When did you first become interested in science?
Raised in the Swiss Alps, my parents instilled in me a keen appreciation for the arts, humanities and nature; values that motivate me to this day. I honestly did not find science particularly fascinating during my early schooling because the didactical methodologies I was subjected to were either excessively dry and unimaginative or the information relayed appeared simply uninspiring and lacking context. This changed drastically during my undergraduate studies when I discovered the foundations of molecular biology and realized I had a spontaneous facility understanding underpinnings of life at the biochemical and molecular level; away from draconian cat dissections, trivial titration experiments, the obvious limitations of Mendelian genetics, mind-numbing taxonomy, ancient Newtonian physics and erroneous atomic models I had been exposed to up to that point. Understanding the foundational principles behind experiments such as the 1952 “blender experiment” carried out by Alfred Hershey and Martha Chase led me to rediscover physics, chemistry and biology in a different light because I now had a framework that made sense to me in which I could reevaluate and contextualize these disciplines. The elegance in the approaches of molecular biology and bacteriology in particular were not only inspiring, but motivated me to learn more about the world at the subcellular level and life as a whole.
Why did you pick The University of Texas Health Science Center at San Antonio and your program and what year did you graduate?
In fairness, I did not pick the UT Health San Antonio; the microbiology department at UT Health San Antonio picked me. A visit by a UT Health San Antonio microbiology faculty attempting to recruit students into his lab and into the Ph.D. program during my senior year in college led me to visit UT Health San Antonio and accept a job offer as a research assistant in Dr. John F. Alderete’s laboratory. After a few years as a member of his research team, I applied to the microbiology Ph.D. program (now the Molecular Immunology & Microbiology discipline of the Integrated Biomedical Sciences Ph.D. program) because it felt like home, doing so just seemed like a natural progression. I had attended seminars religiously, familiarized myself with most faculty in the department, enrolled in doctoral courses and it seemed to me that the environment engendered by the former Department Chairman Dr. Joel B. Baseman was competitive, challenging and stimulating. I pursued my degree under the guidance of Karl E. Klose who at the time was a young, talented and highly motivated junior faculty; this sped up progress considerably. I enjoyed my life in the midst of the department immensely; which featured a blend of productive and caring faculty – several top tear researchers in their respective fields and others natural mentors. The list of weekly guest seminar speakers read like a “who’s who” of microbiology and the opportunities afforded to grow intellectually and scientifically within the department seemed boundless.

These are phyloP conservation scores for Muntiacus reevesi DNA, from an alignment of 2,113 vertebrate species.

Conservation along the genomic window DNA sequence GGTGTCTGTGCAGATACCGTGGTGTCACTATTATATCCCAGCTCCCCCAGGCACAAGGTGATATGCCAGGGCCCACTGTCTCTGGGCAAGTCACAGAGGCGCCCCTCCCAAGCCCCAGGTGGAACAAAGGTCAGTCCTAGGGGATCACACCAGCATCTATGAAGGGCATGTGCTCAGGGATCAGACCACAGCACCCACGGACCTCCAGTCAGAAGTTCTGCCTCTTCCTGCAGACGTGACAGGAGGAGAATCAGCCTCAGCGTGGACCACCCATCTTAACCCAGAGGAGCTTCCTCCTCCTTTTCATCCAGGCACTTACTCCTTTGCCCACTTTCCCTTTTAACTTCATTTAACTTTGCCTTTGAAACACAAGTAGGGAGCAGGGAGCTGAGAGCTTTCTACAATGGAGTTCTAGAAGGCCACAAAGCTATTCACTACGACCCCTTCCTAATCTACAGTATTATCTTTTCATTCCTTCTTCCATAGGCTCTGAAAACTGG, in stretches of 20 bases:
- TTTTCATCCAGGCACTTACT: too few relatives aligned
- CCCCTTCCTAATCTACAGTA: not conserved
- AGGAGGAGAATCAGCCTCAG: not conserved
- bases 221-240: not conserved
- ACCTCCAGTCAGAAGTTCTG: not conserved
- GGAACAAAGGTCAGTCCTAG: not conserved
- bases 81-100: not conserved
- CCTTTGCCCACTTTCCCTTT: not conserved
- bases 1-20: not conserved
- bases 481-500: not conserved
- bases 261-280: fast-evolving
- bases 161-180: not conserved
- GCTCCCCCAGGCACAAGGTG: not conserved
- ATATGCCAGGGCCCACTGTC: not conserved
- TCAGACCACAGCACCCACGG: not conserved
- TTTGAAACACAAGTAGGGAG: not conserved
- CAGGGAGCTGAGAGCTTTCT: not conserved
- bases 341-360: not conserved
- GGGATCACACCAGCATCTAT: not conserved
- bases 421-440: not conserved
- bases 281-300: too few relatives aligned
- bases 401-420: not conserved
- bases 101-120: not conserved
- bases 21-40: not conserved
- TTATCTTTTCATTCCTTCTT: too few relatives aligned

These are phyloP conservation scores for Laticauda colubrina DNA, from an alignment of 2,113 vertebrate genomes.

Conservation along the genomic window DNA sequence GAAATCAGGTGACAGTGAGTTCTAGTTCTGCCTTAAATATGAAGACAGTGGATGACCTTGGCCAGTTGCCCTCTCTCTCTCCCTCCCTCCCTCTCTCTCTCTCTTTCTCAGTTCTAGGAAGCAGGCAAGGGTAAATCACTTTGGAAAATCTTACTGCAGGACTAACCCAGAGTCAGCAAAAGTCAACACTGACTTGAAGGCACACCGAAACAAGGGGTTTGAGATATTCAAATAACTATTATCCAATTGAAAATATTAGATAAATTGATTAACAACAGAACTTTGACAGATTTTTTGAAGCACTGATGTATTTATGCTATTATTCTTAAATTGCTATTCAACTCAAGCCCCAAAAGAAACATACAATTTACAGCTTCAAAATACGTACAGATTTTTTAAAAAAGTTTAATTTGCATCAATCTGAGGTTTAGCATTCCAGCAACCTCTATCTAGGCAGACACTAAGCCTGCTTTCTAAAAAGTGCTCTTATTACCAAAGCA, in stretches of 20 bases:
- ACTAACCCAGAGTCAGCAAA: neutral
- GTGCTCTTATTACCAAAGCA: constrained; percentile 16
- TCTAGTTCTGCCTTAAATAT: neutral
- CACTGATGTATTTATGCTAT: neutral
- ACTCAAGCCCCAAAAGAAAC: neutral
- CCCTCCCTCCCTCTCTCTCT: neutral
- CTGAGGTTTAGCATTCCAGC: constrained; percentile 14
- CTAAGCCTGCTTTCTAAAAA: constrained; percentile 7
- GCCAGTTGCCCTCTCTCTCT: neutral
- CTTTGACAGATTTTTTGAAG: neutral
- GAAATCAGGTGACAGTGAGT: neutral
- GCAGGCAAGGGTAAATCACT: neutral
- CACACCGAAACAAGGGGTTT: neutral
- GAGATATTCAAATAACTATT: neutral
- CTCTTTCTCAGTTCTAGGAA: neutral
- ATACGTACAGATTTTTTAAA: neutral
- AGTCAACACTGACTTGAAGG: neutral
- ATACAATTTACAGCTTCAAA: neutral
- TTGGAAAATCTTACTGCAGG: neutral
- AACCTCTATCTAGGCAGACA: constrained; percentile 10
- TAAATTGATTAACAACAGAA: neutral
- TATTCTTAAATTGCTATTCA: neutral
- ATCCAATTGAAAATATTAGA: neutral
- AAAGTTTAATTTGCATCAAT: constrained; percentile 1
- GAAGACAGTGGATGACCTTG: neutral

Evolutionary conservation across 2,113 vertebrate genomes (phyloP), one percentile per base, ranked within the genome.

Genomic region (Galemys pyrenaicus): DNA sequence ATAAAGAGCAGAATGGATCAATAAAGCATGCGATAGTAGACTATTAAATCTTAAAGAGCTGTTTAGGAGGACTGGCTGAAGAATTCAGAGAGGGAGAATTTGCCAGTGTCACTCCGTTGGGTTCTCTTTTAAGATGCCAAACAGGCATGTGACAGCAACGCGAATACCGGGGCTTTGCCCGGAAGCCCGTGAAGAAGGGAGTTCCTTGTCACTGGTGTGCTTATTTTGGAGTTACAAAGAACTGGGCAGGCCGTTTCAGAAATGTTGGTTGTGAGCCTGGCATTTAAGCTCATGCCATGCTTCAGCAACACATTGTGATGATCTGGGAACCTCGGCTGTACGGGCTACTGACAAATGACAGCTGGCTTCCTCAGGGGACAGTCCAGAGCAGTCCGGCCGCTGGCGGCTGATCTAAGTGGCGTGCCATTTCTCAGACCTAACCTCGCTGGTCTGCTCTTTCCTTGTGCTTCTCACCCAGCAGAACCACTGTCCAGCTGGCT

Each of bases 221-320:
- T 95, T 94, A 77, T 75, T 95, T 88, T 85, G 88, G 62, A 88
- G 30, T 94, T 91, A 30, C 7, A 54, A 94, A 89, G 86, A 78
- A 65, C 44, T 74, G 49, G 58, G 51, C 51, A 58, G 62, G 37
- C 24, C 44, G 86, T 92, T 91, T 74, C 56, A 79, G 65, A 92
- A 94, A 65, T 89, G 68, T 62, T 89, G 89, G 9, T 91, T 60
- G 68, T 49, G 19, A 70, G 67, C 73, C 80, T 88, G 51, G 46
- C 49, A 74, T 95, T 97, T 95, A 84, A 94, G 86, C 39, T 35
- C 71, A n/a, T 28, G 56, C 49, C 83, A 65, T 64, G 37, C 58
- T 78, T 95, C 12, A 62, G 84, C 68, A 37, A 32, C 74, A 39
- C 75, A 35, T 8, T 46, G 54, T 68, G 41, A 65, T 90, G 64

Tell me more about your career path.
After earning my Ph.D. from the UT Health San Antonio, I was accepted to carry out my postdoctoral work at Harvard Medical School in the laboratory of Dr. John Mekalanos. Subsequently, I began applying for faculty positions at universities in South Texas where I had felt the most comfortable since moving to the United States. I was offered a tenure-track faculty position at University of Texas at Brownsville; there I found a climate of excitement about establishing research infrastructures and programs that appealed greatly to me. I have stayed at the same institution since; regrettably in 2015 UT Brownsville was abolished and absorbed into the new University of Texas Rio Grande Valley, where I continue to carry out my functions.
Tell me about your current career, what do you do?
My professional activities include a modest teaching load (typically, a senior undergraduate or graduate course a semester), I lead an NIH-funded research lab which at this time consists of two Masters, one Ph.D. student and one senior scientist that address the evolution, pathogenesis and environmental life style of pathogenic Vibrios. As Associate Department Chair, I manage operations of the biology department on the Brownsville campus and as Chair of the Institutional Biosafety Committee I am involved in permitting all research with recombinant DNA and potentially harmful biological agents that takes place at UTRGV.
What is a day like in your job?